- Which is the best sage coffee machine for me?
- What kind of beans should I use?
- What is the best extraction time for an espresso on my Sage?
Which is the best Sage coffee machine?
Here at Iron & Fire we stock, sell and provide courses on using, what we believe are the three best Sage coffee machines to use at home and make the perfect espresso. Which one is best for you depends on what you want from the machine and how involved you want to be in the coffee-making process. We know these machines inside out and like so many others we have amazed at the professional quality of the machines and they coffee which then allow you to produce in your own home.
Sage Barista Touch
This is like having an expert sitting in the corner of your room who can gently guide you through the art of making a fabulous coffee just the way you like it. This bean to cup coffee machine really does simplify the complicated world of making world-class coffee whilst still leaving you in charge. Thanks to a clear and simple touch-screen interface you are guided through the whole process from grinding the beans to frothing your milk for you just how you like it. You can then save your favourite settings and give them a name so that you can go back again and again to your ideal Americano, Latte or espresso. At the same time, you get the joy of being your own barista: you choose your grind, lock in
your portafilter and can work on your latte art.
Sage Barista Pro
You might not be able to save all your favourite settings as you can with the Touch, and like a real barista you get to foam your own milk, but with its LCD interface this barista coffee machine still gives a gentle guiding hand to help you make a professional cup of coffee. It is a bean to cup coffee machine, so like the touch, you buy your fresh roasted beans and pour them into your hopper and with the help of this barista coffee machine you are involved in every step of the process from the grind to being able to foam and texture your own milk. Where the Touch is always at your elbow, the Barista Pro gives you more of the feel of being a real barista: a real pro barista.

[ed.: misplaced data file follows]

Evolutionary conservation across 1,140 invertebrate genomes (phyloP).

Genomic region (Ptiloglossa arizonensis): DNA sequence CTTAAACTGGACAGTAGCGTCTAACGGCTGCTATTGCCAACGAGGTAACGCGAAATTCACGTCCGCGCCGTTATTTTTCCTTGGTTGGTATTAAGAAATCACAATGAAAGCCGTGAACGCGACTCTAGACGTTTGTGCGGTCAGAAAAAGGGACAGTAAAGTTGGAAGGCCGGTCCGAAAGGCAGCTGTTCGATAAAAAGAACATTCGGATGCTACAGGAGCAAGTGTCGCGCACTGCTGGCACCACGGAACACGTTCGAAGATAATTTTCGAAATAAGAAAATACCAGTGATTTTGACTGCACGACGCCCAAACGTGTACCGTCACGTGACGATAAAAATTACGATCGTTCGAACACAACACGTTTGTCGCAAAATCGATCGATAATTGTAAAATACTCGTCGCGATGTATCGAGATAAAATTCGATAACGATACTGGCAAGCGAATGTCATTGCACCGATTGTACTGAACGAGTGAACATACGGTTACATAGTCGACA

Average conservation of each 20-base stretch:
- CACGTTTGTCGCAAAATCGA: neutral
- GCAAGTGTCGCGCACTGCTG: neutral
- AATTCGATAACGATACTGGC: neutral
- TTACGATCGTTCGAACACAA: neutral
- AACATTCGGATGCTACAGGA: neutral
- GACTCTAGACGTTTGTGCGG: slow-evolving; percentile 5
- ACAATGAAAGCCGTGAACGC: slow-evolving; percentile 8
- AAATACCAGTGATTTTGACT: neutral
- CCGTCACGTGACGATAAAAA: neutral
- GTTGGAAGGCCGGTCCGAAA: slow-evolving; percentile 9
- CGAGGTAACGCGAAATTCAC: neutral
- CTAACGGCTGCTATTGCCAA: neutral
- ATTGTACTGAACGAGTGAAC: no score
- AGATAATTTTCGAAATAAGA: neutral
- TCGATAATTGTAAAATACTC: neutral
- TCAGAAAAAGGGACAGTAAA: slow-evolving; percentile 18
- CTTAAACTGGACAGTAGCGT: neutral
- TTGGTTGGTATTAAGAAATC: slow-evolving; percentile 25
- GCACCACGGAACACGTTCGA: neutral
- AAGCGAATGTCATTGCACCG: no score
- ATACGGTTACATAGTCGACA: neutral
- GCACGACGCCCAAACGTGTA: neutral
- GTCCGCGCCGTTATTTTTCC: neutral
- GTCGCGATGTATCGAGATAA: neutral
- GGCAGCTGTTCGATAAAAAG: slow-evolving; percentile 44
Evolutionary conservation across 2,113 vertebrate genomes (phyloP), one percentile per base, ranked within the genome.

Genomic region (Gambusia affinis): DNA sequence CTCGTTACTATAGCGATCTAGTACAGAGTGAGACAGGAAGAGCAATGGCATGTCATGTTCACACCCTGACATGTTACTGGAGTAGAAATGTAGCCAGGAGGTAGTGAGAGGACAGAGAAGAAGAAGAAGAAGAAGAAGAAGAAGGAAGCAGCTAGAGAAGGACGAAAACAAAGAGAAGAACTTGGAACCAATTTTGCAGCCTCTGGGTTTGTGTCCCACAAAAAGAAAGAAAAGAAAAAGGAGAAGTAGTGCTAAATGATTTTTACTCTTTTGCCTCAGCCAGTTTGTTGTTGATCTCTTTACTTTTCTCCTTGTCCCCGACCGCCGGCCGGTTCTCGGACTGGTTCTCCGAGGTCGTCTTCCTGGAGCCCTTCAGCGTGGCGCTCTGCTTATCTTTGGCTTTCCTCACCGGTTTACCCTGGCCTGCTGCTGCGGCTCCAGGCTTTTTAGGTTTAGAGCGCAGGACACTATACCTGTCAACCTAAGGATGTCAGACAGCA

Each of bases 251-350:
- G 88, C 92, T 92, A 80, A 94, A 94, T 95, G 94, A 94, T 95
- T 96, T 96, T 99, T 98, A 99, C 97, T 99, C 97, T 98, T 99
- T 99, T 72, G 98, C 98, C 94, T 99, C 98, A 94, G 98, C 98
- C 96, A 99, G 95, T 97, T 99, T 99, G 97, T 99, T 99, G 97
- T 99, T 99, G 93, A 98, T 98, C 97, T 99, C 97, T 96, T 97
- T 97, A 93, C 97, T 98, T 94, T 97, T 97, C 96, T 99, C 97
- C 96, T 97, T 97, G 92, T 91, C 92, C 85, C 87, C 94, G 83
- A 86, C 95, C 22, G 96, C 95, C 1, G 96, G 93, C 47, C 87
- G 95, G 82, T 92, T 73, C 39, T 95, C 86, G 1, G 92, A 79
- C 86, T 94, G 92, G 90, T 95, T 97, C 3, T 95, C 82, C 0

Sage Barista Express
Just like the Pro and the Touch, the Sage Barista Express is a bean to cup espresso coffee machine but this one leaves you fully in charge of producing your own perfect coffee every time. Like a real barista you have control of every element of making your coffee just how you like it and just as well as a professional barista. You choose the grind for your beans and tamp them into your portafilter before locking it in and watching your beautiful espresso shot pour, then with the steam-wand you froth your milk to just the right texture and temperature. Then you are free to work your latte-art magic and present a perfect barista coffee with pride.
Don’t forget that not only do we sell these Sage coffee machines, but we can also provide advice and support. We run a variety of coffee and barista courses and at our roastery in the heart of Shrewsbury we even run courses to which you can bring your much-loved Sage coffee machine and learn everything you need to know to mastery being a home barista.
What is the best extraction time for an espresso on the Sage coffee machine?
First let’s answer the question, “what does extraction mean when I am making coffee?”. Extraction is the process of taking the flavour from your coffee beans and putting it into your cup of coffee. In your Sage machine this is done by forcing hot water, under pressure, through freshly ground coffee beans. On your Sage machine this process has two key, related variables: the time the extraction
takes and the coarseness/fineness of the grind.
The two relate to each other but this does not mean that there is a magic grind-v-time ration for extraction which is the perfect ideal.
The extraction determines the taste of the coffee and this is always going to be a matter of personal preference and the taste profile from the roaster will vary slightly between batches of beans even with the same variety of bean and the same roaster. Extraction can be manipulated to make the final drink more or less sweet, floral or bitter.
This area of manipulation though is a narrow one as there is a bottom end, below which a coffee would be seen as ‘under-extracted’ – where too little of the coffee dissolved into the water, leaving it thin and bitter. If the water spends too long travelling through the grounds, however, and dissolves too much of them, the taste would be burnt and unpleasant, or ‘over-extracted’.